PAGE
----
MatchCard Chemistry Worksheets
Objective of MatchCard Four: Give the chemical symbol, atomic number, and electron configuration for the following elements:
MatchCard: Download below.
MatchCard Information Pieces identify the name, chemical symbol, and atomic number of three common elements. Information pieces are matched to the model of sodium, chlorine, and aluminum atoms.
How to teach electron configuration with this worksheet:
- Discuss electron configuration (below)
- Build the paper plate models
- Play the electron game with the model
- Use the MatchCard to review the lesson
Download and Use the Chemistry Worksheets for MatchCard #4
This is MatchCard #4 of the Chemistry Unit Study. Find more information on MatchCard Science below.
Chemistry Concepts for Kids
The chemistry worksheets review the concepts that were taught in the previous three lessons:
- Parts of the atom and their location in or out of the nucleus
- Atomic number as the number of protons in the nucleus and electrons revolving around the nucleus
- Every element has a distinct atomic number
- Chemical symbol as a universal symbol for each element
The chemistry worksheets used in this fourth lesson of the Chemistry Unit Study demonstrate the configuration of electrons in the different electron shells.
The following pages provide more information on:
With Chemistry MatchCard Four students will again use the paper plate model of atoms to learn about three elements and the configuration of electrons.
Electron Pairs on the Chemistry Worksheets
Show the 4th MatchCard to the student. Ask how the diagrams are the same and different. Give them time to study the models and answer.
They should recognize that some of the models have more electrons.
The chemistry worksheets demonstrate to the student that:
- Electrons fill the shells from inner to outer layers.
- The first shell has only two electrons and is filled.
- The second layer has eight electrons and then is filled.
- The second layer will take four single electrons, then begin pairing electrons until four pairs fill the second layer.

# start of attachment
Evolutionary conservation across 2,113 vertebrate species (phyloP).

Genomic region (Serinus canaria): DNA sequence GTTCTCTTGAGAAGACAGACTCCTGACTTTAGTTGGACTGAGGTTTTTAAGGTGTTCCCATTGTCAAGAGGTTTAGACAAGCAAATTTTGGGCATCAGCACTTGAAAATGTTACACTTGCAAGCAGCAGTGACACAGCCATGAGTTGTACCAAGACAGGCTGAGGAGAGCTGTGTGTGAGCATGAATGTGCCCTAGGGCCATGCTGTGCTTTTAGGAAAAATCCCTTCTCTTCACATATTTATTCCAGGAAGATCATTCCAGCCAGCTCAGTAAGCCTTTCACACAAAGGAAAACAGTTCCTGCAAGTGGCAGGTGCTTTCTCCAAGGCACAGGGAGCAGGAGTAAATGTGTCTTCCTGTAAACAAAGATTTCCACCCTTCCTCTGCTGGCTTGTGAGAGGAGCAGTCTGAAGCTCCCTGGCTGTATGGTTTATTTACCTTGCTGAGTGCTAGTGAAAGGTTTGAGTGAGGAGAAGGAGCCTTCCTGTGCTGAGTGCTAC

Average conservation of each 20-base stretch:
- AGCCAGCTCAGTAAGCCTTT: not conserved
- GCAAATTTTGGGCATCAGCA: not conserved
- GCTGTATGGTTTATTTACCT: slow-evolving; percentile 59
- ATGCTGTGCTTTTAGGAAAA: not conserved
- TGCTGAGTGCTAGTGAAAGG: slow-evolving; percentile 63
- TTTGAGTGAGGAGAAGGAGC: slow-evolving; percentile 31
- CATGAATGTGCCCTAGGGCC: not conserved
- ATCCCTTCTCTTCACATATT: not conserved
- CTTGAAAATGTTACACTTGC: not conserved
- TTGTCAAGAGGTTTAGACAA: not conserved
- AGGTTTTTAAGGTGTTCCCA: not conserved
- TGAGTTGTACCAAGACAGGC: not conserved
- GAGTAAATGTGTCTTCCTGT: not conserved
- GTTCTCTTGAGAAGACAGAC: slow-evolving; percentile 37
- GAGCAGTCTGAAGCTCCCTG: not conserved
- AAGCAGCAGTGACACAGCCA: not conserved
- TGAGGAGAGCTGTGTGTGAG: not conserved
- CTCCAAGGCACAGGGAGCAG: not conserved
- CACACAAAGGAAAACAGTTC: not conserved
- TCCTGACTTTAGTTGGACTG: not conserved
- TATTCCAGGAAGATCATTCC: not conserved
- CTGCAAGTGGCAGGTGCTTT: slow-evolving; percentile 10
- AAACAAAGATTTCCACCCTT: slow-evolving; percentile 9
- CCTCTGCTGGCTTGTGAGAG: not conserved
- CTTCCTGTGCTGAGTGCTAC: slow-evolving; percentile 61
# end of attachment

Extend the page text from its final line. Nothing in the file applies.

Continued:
- The third layer also is filled with eight electrons. Four single electrons are placed then the next four are paired.
Play the Electron Game
This game will help the students master the concepts of electron configuration.
Make three paper plate models of atoms. The nucleus is in the center. Draw three concentric circles - like a bulls eye - to represent three electron shells.
Use paper circles (or pennies) to represent electrons.
In this game, we will not be filling the nucleus with protons and neutrons as was done in earlier games. Explain to the student that it is understood that the protons and neutrons are in the center of the atom.
You will also need one die to play the game.
The first student rolls the die, then takes the number of "electrons" indicated on the die. They have to apply those to one (and only one) of their atomic models. The electron shells must be filled from inside to outside as indicated by the rules of electron configuration above.
After each move, the next player's turn begins.
Each model must be completed with the exact number of electrons needed. For instance, if they need two more electrons to complete sodium, and roll a three, they cannot add to the sodium model. They may add it to another model that still has room for three more electrons.
If another student thinks the rules of electron configuration were broken, they challenge the other student. If the challenge is upheld, that student takes off the pieces applied during that turn. The next player then moves.
The first player to complete all three models with the exact number wins.